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Learn To Play Go, Volume II: The Way of the Moving Horse Paperback – July 15, 1995
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Top Customer Reviews
After these, the average beginner knows the rules, but not how to actually play. An opponant will play a stone right next to one of theirs, and they don't know how to respond... do I play above it? or on the other side? do I ignore it and play another hoshi (star point)?
This book teaches the reader about making jumps (how to expand on territory you're claiming or keep from being captured), base extensions (in order to stake out territory), and the basics of ko fights and contact fighting (what happens when stones are played right next to each other). If you've done a bit of playing and problem solving online, I would recommend picking up the next book in this series at the same time. As soon as you finish this book, you'll begin to see more patterns in games and understand that there is more you should be seeing behind the moves. As a result, you will probably want to study the game more, and the next book is really still a mid-level book.
My only complaint about the book would have to be just that. The niche it fills, for the reader who has learned the rules but isn't ready for serious study of go patterns yet, isn't filled unless you have both the second and third book in this series. These probably should have been published as one larger book. That notwithstanding, it's an excellent second (and third) book of Go.
As a side note, while the fourth book in this series is quite interesting, it is not as much of a prerequisite for studying other books, such as the Elementary Go Series, as book II and III.
Learning is a habit that a good go player has to have. This short, easy to read volume lays the rest of the framework needed to start the process. The authors start with an introduction to the real task of the game, claiming and achieving territory. This is a more theoretical approach than the 'you need two eyes' approach of volume one, and, for the first time, the player is lead to looking at the whole board and the fine art of moving in a game where nothing moves.
This little bit of theory out of the way, the book turns to the core skills of Go playing - attack, defense, capturing, Ko fighting, hand-to-hand combat, the endgame, and the intricacies of life and death. All of the discussions are good. I give a special tip of the hat for the attention the authors pay to the playing of Ko's. It is one of the marks of beginning players that they avoid these repeating capture attacks like poison. Here the authors give enough attention to this strategy to get anyone past their doubts.
While this volume goes deeper than volume one, it is by no means heavily written or over analytical. Plenty of illustrations and examples, but the chapter tests are gone. There is a final exam though. Almost painlessly, the beginner is eased into having a good basic concept of what Go is about.
One problem with Go is that it is often hard for a beginner to have any idea what the score is. In bridge, you know the score. In chess, you can see if you are ahead in material. In Go, it is tougher to see how you are doing. It makes it that much more confusing for an untrained beginner.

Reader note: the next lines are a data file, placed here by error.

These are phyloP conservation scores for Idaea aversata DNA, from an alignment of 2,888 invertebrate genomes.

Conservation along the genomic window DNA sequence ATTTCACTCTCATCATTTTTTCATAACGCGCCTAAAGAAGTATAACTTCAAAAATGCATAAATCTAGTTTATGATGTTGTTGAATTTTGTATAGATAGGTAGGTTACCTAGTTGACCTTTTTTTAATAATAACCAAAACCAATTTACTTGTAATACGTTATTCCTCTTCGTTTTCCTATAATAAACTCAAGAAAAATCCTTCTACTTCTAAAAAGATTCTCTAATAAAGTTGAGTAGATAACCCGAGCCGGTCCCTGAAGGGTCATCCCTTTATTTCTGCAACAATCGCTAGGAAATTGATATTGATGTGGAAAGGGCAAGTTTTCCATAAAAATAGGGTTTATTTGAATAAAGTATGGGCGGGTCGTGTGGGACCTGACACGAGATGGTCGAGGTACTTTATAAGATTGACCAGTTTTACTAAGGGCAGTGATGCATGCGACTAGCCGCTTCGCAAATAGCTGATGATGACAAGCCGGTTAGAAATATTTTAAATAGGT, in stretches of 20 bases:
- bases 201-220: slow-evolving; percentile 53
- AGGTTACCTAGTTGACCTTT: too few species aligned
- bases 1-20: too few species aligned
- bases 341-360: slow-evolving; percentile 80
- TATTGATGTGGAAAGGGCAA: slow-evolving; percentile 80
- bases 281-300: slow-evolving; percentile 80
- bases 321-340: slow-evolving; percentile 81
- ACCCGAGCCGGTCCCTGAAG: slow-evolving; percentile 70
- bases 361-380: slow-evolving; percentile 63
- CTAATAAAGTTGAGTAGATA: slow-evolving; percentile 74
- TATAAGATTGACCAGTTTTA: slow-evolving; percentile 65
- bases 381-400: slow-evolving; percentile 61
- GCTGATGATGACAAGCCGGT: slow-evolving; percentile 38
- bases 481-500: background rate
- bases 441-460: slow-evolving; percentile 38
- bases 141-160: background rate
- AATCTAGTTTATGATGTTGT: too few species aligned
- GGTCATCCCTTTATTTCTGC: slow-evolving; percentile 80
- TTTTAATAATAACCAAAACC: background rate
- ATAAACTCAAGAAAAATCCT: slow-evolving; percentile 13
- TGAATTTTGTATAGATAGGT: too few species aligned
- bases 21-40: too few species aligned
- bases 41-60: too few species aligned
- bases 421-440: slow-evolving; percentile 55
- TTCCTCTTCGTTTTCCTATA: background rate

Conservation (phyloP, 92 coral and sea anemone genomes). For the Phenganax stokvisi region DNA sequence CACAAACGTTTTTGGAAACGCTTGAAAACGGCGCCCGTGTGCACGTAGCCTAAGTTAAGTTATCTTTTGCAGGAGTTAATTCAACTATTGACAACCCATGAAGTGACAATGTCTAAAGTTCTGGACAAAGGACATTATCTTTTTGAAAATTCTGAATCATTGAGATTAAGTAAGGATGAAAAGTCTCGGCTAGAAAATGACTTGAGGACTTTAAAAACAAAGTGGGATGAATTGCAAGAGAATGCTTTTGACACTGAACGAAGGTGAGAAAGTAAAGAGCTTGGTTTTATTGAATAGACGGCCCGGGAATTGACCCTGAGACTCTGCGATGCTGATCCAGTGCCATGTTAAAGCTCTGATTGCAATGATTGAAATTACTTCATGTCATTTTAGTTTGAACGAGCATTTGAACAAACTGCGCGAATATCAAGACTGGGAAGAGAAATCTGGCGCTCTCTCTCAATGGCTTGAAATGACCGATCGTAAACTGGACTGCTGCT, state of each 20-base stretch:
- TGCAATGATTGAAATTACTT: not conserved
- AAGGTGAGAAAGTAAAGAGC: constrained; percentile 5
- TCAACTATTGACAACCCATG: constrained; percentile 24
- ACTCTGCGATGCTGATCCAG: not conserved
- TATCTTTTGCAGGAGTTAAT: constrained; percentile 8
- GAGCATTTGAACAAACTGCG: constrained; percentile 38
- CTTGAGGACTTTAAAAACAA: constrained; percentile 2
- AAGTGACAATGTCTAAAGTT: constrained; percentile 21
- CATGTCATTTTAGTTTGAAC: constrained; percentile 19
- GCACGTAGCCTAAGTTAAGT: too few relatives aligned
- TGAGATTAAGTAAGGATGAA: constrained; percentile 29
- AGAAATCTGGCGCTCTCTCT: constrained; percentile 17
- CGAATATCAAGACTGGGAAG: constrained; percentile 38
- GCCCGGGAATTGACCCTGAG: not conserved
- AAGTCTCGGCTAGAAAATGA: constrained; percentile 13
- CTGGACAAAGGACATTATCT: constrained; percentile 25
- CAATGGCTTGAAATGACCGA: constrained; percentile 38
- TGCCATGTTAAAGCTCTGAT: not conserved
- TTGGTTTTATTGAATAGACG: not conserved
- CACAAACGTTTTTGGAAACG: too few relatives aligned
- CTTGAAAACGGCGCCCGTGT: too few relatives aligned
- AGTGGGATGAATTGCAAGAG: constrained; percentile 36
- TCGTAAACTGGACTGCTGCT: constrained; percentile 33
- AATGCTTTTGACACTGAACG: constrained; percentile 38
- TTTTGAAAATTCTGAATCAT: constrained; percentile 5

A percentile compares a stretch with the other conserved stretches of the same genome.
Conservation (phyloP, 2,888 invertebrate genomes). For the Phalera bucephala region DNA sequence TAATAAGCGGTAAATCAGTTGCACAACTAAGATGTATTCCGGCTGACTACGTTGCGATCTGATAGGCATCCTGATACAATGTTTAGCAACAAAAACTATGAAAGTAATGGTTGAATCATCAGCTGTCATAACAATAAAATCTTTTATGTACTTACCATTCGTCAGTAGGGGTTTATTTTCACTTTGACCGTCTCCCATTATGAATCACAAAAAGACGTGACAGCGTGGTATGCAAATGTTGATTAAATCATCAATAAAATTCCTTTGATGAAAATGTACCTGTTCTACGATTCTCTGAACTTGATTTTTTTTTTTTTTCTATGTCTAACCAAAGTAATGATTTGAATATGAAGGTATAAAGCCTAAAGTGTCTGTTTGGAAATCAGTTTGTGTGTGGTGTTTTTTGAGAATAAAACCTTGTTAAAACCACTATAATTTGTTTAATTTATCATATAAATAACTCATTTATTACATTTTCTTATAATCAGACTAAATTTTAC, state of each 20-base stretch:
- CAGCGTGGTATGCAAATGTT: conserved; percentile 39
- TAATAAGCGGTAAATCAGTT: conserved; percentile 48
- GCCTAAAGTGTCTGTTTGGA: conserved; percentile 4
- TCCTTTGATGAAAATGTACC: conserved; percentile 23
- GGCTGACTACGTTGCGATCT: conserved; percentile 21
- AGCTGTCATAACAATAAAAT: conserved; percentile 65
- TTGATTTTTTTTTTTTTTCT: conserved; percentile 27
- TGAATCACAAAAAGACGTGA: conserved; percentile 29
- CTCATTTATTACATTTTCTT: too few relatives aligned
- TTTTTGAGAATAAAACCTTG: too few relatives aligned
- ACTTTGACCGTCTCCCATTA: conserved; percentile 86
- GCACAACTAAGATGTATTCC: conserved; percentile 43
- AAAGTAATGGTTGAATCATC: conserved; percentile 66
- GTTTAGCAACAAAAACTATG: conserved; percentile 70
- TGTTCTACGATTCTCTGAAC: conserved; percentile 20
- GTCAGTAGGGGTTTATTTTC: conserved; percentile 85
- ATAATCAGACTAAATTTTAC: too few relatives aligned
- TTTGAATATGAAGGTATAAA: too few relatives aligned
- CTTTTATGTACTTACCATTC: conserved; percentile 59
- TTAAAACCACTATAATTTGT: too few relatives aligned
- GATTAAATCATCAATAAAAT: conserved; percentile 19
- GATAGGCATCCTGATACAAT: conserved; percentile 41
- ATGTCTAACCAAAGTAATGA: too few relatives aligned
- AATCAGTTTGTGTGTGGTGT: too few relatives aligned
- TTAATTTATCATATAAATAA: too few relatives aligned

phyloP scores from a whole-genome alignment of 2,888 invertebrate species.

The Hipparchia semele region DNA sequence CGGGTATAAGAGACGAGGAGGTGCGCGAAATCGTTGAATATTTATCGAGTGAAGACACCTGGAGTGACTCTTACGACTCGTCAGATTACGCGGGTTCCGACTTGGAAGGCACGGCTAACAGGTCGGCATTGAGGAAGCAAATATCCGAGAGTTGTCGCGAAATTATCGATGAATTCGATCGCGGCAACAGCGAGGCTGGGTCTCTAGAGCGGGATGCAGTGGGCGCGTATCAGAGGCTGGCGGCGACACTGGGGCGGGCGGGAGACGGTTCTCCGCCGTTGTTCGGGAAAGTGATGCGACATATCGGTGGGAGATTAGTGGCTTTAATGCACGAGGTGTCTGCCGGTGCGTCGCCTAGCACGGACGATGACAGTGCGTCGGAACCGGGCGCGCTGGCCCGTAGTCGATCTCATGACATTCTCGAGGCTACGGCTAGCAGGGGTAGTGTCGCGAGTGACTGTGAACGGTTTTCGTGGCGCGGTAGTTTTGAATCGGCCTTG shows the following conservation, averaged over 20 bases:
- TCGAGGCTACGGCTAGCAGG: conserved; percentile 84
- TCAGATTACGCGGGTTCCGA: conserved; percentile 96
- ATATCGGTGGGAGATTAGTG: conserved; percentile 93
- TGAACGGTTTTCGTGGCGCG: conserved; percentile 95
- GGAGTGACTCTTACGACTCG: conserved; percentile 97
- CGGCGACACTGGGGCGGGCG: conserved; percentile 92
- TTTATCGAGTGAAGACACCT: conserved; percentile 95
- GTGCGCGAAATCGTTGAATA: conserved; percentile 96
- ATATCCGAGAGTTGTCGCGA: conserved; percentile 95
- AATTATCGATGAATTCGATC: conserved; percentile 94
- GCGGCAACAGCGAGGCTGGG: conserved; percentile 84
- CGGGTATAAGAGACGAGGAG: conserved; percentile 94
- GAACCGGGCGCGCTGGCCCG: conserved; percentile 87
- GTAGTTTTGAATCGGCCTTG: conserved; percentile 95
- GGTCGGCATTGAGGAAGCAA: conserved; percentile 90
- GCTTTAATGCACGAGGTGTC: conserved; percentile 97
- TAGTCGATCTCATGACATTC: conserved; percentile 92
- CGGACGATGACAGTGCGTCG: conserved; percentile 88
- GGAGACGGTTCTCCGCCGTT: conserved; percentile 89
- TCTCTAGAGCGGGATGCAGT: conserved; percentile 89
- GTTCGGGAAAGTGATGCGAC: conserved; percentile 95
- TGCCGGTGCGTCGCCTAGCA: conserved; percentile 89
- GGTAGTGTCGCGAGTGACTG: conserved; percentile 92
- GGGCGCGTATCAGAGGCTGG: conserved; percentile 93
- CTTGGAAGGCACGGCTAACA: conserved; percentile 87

And that is where we come to books on Go for the beginner. There are a variety of introductory books, such as the ones by Cho Chikun, or Kaoru Iwamoto, or Richard Bozulich, or Peter Shotwell (not to mention older ones such as those by Otto Korscheldt, or Edward Lasker, or Kaku Takagawa, or Arthur Smith). Some are by famous Go champions, some are not. But one can read any of these books carefully, play a few games, and still be a very weak player.
For a set of books that can take one from a complete beginner, teach one the rules, and get one to single-digit kyu strength (or close to it), I like Janice Kim's 5-volume set the best. And this is the second volume in it (second edition, 1998).
I think these books teach the fundamentals better than the other books I mentioned. In this book, one learns about making bases, running with attacked stones (that moving horse!), invading and reducing territory, and a little about attacking and defending.Read more ›
Most Recent Customer Reviews
Probably the best book I have found for beginners. Pretty good explanations and examples without overwhelming you.Published 9 months ago by Amazon Customer
In this volume the authors focus on expanding a bit on the basic concepts presented in the previous book. Read morePublished on September 12, 2013 by Sebastian Fernandez
a very learned a lot from Ms. kim and was glad I purchases this book good book on go. IPublished on May 6, 2013 by william wiseman
This book is a necessary follow up to "Learn to Play Go, Vol. 1". After these two books, you will understand the basics, and are ready to play, and continue to learn more... Read morePublished on December 20, 2012 by Joe C.
The Way of the Moving Horse is the second volume in Hyun and Kim's "Learn to Play Go" series. It's meant for beginners. Read morePublished on March 3, 2012 by David
At the beginning of this book the authors state that one could learn to play "beautiful" go by trial and error but it would be much easier with this book. Read morePublished on November 14, 2011 by M. Heinisch
No other book has done more for my understanding and appreciation of the game than Janice Kim's "The way of the moving horse". I highly recommend it to all new players.Published on June 30, 2011 by Bjorn Hansson